Research Article: Amelioration of cognitive impairments in APPswe/PS1dE9 mice is associated with metabolites alteration induced by total salvianolic acid

Date Published: March 30, 2017

Publisher: Public Library of Science

Author(s): Li Shen, Bing Han, Yuan Geng, Jinhua Wang, Zhengmin Wang, Mingwei Wang, Stephen D Ginsberg.


Total salvianolic acid (TSA) is extracted from salvia miltiorrhiza; however, to date, there has been limited characterization of its effects on metabolites in Alzheimer’s disease model-APPswe/PS1dE9 mice. The main objective of this study was to investigate the metabolic changes in 7-month-old APPswe/PS1dE9 mice treated with TSA, which protects against learning and memory impairment.

APPswe/PS1dE9 mice were treated with TSA (30 mg/kg·d and 60 mg/kg·d, i.p.) and saline (i.p.) daily from 3.5 months old for 14 weeks; saline-treated (i.p.) WT mice were included as the controls. The effects of TSA on learning and memory were assessed by a series of behavioral tests, including the NOR, MWM and step-through tasks. The FBG and plasma lipid levels were subsequently assessed using the GOPOD and enzymatic color methods, respectively. Finally, the concentrations of Aβ42, Aβ40 and metabolites in the hippocampus of the mice were detected via ELISA and GC-TOF-MS, respectively.

At 7 months of age, the APPswe/PS1dE9 mice treated with TSA exhibited an improvement in the preference index (PI) one hour after the acquisition phase in the NOR and the preservation of spatial learning and memory in the MWM. Treatment with TSA substantially decreased the LDL-C level, and 60 mg/kg TSA decreased the CHOL level compared with the plasma level of the APPswe/PS1dE9 group. The Aβ42 and Aβ40 levels in the hippocampus were decreased in the TSA-treated group compared with the saline-treated APPswe/PS1dE9 group. The regulation of metabolic pathways relevant to TSA predominantly included carbohydrate metabolism, such as sorbitol, glucose-6-phosphate, sucrose-6-phosphate and galactose, vitamin metabolism involved in cholecalciferol and ascorbate in the hippocampus.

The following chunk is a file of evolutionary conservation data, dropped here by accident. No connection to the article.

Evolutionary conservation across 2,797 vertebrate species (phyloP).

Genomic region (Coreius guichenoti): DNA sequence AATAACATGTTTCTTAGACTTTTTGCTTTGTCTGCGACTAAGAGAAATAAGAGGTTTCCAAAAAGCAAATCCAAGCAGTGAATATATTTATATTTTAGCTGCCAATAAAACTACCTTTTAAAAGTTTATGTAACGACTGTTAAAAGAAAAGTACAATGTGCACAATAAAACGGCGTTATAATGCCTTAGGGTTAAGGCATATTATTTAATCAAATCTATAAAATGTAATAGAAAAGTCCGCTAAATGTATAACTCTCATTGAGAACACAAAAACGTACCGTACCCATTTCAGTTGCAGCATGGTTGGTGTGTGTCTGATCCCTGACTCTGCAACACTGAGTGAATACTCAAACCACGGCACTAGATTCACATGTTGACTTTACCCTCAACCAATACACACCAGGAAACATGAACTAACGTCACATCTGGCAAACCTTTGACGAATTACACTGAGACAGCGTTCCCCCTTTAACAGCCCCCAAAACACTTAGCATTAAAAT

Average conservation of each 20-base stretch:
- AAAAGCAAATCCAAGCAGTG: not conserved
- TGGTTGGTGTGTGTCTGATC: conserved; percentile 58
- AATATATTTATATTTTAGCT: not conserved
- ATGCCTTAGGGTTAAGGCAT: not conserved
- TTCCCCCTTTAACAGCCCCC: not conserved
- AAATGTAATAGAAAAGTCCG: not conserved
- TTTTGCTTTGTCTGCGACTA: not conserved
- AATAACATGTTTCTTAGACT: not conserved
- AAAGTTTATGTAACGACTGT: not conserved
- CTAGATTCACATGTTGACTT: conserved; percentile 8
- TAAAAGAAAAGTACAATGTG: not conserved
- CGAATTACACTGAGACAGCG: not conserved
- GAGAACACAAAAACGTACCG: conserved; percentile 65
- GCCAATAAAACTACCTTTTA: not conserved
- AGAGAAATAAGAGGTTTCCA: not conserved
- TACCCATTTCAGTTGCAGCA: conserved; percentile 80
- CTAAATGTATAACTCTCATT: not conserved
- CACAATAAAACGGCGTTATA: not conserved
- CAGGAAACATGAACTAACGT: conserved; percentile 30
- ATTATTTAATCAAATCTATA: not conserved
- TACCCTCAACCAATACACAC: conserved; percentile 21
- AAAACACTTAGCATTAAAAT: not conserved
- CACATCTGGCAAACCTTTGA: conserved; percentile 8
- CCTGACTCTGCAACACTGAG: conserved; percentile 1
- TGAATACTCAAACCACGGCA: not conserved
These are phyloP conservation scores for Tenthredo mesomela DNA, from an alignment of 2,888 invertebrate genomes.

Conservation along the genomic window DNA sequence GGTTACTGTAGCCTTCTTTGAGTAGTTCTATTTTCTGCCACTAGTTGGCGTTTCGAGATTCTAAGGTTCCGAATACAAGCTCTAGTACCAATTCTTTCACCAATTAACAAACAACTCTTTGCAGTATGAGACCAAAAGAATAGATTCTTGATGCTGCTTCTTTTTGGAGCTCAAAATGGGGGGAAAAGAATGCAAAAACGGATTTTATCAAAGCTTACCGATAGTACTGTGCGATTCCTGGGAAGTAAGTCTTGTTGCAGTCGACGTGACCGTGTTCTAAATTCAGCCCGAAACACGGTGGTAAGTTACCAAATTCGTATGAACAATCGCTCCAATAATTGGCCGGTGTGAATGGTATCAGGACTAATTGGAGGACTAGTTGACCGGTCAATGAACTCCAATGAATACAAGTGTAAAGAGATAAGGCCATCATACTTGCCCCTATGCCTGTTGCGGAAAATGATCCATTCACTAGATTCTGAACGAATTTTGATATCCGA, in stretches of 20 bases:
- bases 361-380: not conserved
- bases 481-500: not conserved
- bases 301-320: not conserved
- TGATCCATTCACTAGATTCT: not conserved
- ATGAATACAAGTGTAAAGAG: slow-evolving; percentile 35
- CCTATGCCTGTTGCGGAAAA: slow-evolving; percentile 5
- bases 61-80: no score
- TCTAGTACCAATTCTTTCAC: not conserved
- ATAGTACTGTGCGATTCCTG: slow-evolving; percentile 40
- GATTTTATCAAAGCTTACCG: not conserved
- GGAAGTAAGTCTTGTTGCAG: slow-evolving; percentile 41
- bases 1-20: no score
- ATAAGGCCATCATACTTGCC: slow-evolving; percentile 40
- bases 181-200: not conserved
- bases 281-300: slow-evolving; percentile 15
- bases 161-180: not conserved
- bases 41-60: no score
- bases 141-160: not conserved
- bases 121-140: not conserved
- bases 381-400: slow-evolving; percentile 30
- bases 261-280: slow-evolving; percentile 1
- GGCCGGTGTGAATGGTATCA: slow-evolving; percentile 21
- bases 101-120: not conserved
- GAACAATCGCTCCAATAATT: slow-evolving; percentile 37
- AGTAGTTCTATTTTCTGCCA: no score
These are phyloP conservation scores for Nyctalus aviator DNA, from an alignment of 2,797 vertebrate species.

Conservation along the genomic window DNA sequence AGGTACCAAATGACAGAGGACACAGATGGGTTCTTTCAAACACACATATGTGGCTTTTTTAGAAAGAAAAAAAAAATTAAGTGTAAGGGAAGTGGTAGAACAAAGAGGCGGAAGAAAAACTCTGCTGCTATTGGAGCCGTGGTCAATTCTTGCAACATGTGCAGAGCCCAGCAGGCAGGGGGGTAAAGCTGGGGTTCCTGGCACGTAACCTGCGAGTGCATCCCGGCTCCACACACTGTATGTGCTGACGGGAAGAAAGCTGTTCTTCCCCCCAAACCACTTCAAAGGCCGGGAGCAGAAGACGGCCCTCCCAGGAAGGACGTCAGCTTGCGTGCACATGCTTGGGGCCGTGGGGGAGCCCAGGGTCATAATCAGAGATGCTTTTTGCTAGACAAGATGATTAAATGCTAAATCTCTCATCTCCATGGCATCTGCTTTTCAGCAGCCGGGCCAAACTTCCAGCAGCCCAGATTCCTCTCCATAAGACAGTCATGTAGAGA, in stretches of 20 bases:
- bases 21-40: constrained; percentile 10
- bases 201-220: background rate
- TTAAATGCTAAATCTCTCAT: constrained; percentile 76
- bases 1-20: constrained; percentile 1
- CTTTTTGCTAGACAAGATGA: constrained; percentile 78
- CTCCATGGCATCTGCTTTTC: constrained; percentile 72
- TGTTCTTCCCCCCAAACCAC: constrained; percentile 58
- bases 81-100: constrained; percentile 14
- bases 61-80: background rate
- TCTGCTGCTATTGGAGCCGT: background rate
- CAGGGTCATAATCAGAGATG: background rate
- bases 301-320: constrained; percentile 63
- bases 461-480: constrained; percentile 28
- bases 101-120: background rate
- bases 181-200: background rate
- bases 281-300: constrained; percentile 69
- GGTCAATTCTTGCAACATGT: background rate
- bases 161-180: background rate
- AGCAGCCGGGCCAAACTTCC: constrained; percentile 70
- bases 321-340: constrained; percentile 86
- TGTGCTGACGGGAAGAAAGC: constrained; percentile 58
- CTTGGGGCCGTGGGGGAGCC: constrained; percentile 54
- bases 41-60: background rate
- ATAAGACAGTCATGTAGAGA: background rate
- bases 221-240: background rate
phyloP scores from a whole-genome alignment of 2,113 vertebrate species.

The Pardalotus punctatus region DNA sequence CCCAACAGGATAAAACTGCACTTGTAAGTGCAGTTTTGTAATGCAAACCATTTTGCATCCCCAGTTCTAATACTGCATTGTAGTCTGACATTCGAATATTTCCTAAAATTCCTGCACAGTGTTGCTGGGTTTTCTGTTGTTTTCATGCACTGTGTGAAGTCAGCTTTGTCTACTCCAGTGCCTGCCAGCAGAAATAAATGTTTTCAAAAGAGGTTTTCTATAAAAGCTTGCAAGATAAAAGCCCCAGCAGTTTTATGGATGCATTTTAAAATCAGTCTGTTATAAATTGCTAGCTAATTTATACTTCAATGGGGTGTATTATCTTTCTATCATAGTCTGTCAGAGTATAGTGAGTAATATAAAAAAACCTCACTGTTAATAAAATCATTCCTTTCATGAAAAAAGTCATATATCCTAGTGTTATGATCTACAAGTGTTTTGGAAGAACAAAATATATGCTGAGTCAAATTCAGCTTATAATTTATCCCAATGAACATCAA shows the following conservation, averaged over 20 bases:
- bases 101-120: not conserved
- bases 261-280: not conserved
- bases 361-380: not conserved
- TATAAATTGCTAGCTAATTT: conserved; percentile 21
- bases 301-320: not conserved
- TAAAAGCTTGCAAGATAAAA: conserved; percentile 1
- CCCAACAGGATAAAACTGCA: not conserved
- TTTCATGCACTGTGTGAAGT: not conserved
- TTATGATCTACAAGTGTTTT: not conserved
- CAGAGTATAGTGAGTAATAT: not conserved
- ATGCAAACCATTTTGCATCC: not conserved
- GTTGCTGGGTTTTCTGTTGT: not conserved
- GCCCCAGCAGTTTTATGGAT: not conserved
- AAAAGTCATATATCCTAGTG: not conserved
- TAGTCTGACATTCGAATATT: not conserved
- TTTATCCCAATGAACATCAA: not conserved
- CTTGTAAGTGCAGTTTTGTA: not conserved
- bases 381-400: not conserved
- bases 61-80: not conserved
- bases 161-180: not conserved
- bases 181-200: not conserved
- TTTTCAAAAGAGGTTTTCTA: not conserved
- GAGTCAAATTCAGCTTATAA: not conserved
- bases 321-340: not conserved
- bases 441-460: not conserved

TSA induced a remarkable amelioration of learning and memory impairments in APPswe/PS1dE9 mice through the regulation of Aβ42, Aβ40, carbohydrate and vitamin metabolites in the hippocampus and LDL-C and CHOL in the plasma.

Partial Text

Alzheimer’s disease, a widespread type of dementia in elderly individuals, is an age-associated neurodegenerative disease characterized by ongoing episodic memory impairment and progressive cognitive deficiencies [1]. The symptoms are severe and affect work, hobbies and social life. To date, there are approximately 50 million senior patients with AD, and in China, which has a population in excess of one billion, patients with AD comprise more than 5.1 million (World Health Organization, 2012). More than one-half of elders older than 85 years of age experience the pain of AD worldwide [2]. The aging situation is currently grim; thus, research on the preventive medicine is meaningful and extremely urgent for patients with AD to escape from the disorder or ameliorate the scourge of dementia syndromes.